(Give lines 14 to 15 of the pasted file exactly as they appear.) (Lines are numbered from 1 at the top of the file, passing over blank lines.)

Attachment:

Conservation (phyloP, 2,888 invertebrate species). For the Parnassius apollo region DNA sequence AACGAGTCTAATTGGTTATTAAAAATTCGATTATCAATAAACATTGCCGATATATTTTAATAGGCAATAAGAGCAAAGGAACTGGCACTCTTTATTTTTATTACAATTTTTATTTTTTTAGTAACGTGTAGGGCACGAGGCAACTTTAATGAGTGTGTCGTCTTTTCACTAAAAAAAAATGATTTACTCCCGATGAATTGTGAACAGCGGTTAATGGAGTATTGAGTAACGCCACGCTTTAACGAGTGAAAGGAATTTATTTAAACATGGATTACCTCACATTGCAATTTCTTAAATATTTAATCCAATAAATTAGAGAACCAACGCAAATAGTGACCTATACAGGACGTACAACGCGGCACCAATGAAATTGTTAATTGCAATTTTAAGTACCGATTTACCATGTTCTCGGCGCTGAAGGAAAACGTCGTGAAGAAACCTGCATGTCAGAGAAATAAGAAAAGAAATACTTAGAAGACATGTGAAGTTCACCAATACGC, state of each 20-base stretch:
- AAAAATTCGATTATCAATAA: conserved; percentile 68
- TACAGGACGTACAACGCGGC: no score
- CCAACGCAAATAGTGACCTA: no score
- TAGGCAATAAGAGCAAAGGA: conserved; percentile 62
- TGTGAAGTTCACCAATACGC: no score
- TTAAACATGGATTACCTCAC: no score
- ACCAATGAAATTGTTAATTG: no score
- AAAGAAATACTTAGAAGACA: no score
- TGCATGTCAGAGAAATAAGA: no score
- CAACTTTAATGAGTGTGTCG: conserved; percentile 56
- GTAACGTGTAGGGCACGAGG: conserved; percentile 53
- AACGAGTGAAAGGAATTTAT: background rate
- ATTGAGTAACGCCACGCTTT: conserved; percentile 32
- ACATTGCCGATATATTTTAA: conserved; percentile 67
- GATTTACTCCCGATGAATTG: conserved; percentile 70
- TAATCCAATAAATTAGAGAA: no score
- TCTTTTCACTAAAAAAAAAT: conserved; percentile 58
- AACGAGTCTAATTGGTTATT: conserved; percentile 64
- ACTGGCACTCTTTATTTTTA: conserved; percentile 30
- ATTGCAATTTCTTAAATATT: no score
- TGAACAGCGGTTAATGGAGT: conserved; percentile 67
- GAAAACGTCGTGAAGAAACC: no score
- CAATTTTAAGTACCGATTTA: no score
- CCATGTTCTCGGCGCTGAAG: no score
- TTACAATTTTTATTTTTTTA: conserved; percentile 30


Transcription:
- ATTGAGTAACGCCACGCTTT: conserved; percentile 32
- ACATTGCCGATATATTTTAA: conserved; percentile 67